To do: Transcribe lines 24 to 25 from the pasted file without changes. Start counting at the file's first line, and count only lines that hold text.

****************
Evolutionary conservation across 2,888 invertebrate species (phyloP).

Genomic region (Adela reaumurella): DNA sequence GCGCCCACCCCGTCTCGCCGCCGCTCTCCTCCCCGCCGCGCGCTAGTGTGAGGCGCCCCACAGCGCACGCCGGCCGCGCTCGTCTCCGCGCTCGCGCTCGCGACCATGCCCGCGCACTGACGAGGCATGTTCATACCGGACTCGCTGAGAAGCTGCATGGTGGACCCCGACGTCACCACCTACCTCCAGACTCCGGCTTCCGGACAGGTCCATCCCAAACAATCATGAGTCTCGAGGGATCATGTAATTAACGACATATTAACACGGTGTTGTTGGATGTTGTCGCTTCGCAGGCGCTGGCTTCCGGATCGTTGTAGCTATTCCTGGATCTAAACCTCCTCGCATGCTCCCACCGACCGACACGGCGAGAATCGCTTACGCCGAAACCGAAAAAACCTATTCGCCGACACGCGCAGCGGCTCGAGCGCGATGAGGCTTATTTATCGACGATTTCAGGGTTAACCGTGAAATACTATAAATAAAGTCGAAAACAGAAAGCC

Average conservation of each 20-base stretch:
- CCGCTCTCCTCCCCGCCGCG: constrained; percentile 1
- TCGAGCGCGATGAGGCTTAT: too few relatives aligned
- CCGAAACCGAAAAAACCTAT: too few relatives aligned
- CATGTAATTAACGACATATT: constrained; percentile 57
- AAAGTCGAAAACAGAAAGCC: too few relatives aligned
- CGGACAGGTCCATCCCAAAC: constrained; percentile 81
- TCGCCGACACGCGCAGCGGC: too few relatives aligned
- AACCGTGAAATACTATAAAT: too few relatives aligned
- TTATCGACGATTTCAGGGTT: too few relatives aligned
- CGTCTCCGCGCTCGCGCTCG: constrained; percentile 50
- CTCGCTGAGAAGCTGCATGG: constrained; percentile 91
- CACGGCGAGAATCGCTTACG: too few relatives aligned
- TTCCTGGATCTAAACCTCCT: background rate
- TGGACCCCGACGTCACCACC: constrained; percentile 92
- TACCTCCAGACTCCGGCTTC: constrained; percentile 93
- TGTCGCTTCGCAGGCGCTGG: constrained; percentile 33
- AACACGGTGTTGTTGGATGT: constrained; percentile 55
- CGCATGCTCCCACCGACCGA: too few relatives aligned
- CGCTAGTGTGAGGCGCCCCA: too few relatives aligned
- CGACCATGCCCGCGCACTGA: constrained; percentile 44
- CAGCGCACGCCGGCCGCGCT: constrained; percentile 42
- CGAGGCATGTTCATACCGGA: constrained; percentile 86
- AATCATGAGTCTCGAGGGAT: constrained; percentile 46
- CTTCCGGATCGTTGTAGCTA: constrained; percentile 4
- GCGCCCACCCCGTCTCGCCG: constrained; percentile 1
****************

- CAGCGCACGCCGGCCGCGCT: constrained; percentile 42
- CGAGGCATGTTCATACCGGA: constrained; percentile 86